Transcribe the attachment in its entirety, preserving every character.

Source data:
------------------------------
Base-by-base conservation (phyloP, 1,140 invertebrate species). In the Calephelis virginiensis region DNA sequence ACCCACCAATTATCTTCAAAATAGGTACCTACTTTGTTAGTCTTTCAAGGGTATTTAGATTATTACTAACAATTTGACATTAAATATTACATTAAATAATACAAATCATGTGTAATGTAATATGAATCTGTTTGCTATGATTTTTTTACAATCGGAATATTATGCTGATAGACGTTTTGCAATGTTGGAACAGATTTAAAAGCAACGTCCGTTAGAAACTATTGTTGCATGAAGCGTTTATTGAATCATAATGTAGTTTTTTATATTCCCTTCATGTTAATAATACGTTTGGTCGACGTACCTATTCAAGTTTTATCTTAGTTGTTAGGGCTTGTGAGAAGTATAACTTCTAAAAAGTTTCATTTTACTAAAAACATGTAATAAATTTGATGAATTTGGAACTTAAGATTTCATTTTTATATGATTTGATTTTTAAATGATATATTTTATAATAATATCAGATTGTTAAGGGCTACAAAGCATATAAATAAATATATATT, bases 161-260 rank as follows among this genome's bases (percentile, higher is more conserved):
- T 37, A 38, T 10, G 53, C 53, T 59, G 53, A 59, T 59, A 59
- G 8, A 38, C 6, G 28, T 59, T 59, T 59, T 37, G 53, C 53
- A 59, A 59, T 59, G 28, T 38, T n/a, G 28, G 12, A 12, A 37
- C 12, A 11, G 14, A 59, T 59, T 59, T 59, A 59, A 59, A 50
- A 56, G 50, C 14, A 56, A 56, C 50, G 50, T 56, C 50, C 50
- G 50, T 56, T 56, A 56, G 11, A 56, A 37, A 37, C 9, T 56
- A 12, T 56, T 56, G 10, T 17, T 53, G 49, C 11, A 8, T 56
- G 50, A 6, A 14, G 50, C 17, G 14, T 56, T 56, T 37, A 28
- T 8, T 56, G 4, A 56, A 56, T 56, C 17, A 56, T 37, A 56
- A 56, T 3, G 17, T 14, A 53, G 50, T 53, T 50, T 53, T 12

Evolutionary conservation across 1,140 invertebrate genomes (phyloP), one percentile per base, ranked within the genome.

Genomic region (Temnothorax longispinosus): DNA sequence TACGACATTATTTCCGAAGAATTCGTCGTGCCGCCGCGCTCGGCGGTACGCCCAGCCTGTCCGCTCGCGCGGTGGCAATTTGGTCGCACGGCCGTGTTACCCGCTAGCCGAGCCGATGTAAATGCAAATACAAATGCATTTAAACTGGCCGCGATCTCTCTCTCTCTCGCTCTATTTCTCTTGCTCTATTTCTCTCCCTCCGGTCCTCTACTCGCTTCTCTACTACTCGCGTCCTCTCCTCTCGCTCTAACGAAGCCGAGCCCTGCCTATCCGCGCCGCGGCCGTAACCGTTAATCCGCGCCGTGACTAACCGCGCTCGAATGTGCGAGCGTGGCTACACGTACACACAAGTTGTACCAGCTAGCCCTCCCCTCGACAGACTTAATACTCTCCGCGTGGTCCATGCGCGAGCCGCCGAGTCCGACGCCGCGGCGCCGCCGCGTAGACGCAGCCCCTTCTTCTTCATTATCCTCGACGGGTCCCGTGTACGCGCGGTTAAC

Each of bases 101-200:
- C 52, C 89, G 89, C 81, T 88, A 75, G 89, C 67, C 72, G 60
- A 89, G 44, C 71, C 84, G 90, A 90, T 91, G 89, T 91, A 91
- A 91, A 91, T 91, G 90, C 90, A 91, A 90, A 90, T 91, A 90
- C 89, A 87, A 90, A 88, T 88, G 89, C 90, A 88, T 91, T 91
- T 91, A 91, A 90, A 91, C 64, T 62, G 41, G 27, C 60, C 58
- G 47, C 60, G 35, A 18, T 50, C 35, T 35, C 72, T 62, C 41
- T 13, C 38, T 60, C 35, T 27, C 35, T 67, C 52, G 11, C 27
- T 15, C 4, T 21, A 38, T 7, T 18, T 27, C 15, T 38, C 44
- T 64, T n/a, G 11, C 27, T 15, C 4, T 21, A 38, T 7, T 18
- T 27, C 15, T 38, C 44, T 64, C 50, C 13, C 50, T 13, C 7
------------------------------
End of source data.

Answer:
Base-by-base conservation (phyloP, 1,140 invertebrate species). In the Calephelis virginiensis region DNA sequence ACCCACCAATTATCTTCAAAATAGGTACCTACTTTGTTAGTCTTTCAAGGGTATTTAGATTATTACTAACAATTTGACATTAAATATTACATTAAATAATACAAATCATGTGTAATGTAATATGAATCTGTTTGCTATGATTTTTTTACAATCGGAATATTATGCTGATAGACGTTTTGCAATGTTGGAACAGATTTAAAAGCAACGTCCGTTAGAAACTATTGTTGCATGAAGCGTTTATTGAATCATAATGTAGTTTTTTATATTCCCTTCATGTTAATAATACGTTTGGTCGACGTACCTATTCAAGTTTTATCTTAGTTGTTAGGGCTTGTGAGAAGTATAACTTCTAAAAAGTTTCATTTTACTAAAAACATGTAATAAATTTGATGAATTTGGAACTTAAGATTTCATTTTTATATGATTTGATTTTTAAATGATATATTTTATAATAATATCAGATTGTTAAGGGCTACAAAGCATATAAATAAATATATATT, bases 161-260 rank as follows among this genome's bases (percentile, higher is more conserved):
- T 37, A 38, T 10, G 53, C 53, T 59, G 53, A 59, T 59, A 59
- G 8, A 38, C 6, G 28, T 59, T 59, T 59, T 37, G 53, C 53
- A 59, A 59, T 59, G 28, T 38, T n/a, G 28, G 12, A 12, A 37
- C 12, A 11, G 14, A 59, T 59, T 59, T 59, A 59, A 59, A 50
- A 56, G 50, C 14, A 56, A 56, C 50, G 50, T 56, C 50, C 50
- G 50, T 56, T 56, A 56, G 11, A 56, A 37, A 37, C 9, T 56
- A 12, T 56, T 56, G 10, T 17, T 53, G 49, C 11, A 8, T 56
- G 50, A 6, A 14, G 50, C 17, G 14, T 56, T 56, T 37, A 28
- T 8, T 56, G 4, A 56, A 56, T 56, C 17, A 56, T 37, A 56
- A 56, T 3, G 17, T 14, A 53, G 50, T 53, T 50, T 53, T 12

Evolutionary conservation across 1,140 invertebrate genomes (phyloP), one percentile per base, ranked within the genome.

Genomic region (Temnothorax longispinosus): DNA sequence TACGACATTATTTCCGAAGAATTCGTCGTGCCGCCGCGCTCGGCGGTACGCCCAGCCTGTCCGCTCGCGCGGTGGCAATTTGGTCGCACGGCCGTGTTACCCGCTAGCCGAGCCGATGTAAATGCAAATACAAATGCATTTAAACTGGCCGCGATCTCTCTCTCTCTCGCTCTATTTCTCTTGCTCTATTTCTCTCCCTCCGGTCCTCTACTCGCTTCTCTACTACTCGCGTCCTCTCCTCTCGCTCTAACGAAGCCGAGCCCTGCCTATCCGCGCCGCGGCCGTAACCGTTAATCCGCGCCGTGACTAACCGCGCTCGAATGTGCGAGCGTGGCTACACGTACACACAAGTTGTACCAGCTAGCCCTCCCCTCGACAGACTTAATACTCTCCGCGTGGTCCATGCGCGAGCCGCCGAGTCCGACGCCGCGGCGCCGCCGCGTAGACGCAGCCCCTTCTTCTTCATTATCCTCGACGGGTCCCGTGTACGCGCGGTTAAC

Each of bases 101-200:
- C 52, C 89, G 89, C 81, T 88, A 75, G 89, C 67, C 72, G 60
- A 89, G 44, C 71, C 84, G 90, A 90, T 91, G 89, T 91, A 91
- A 91, A 91, T 91, G 90, C 90, A 91, A 90, A 90, T 91, A 90
- C 89, A 87, A 90, A 88, T 88, G 89, C 90, A 88, T 91, T 91
- T 91, A 91, A 90, A 91, C 64, T 62, G 41, G 27, C 60, C 58
- G 47, C 60, G 35, A 18, T 50, C 35, T 35, C 72, T 62, C 41
- T 13, C 38, T 60, C 35, T 27, C 35, T 67, C 52, G 11, C 27
- T 15, C 4, T 21, A 38, T 7, T 18, T 27, C 15, T 38, C 44
- T 64, T n/a, G 11, C 27, T 15, C 4, T 21, A 38, T 7, T 18
- T 27, C 15, T 38, C 44, T 64, C 50, C 13, C 50, T 13, C 7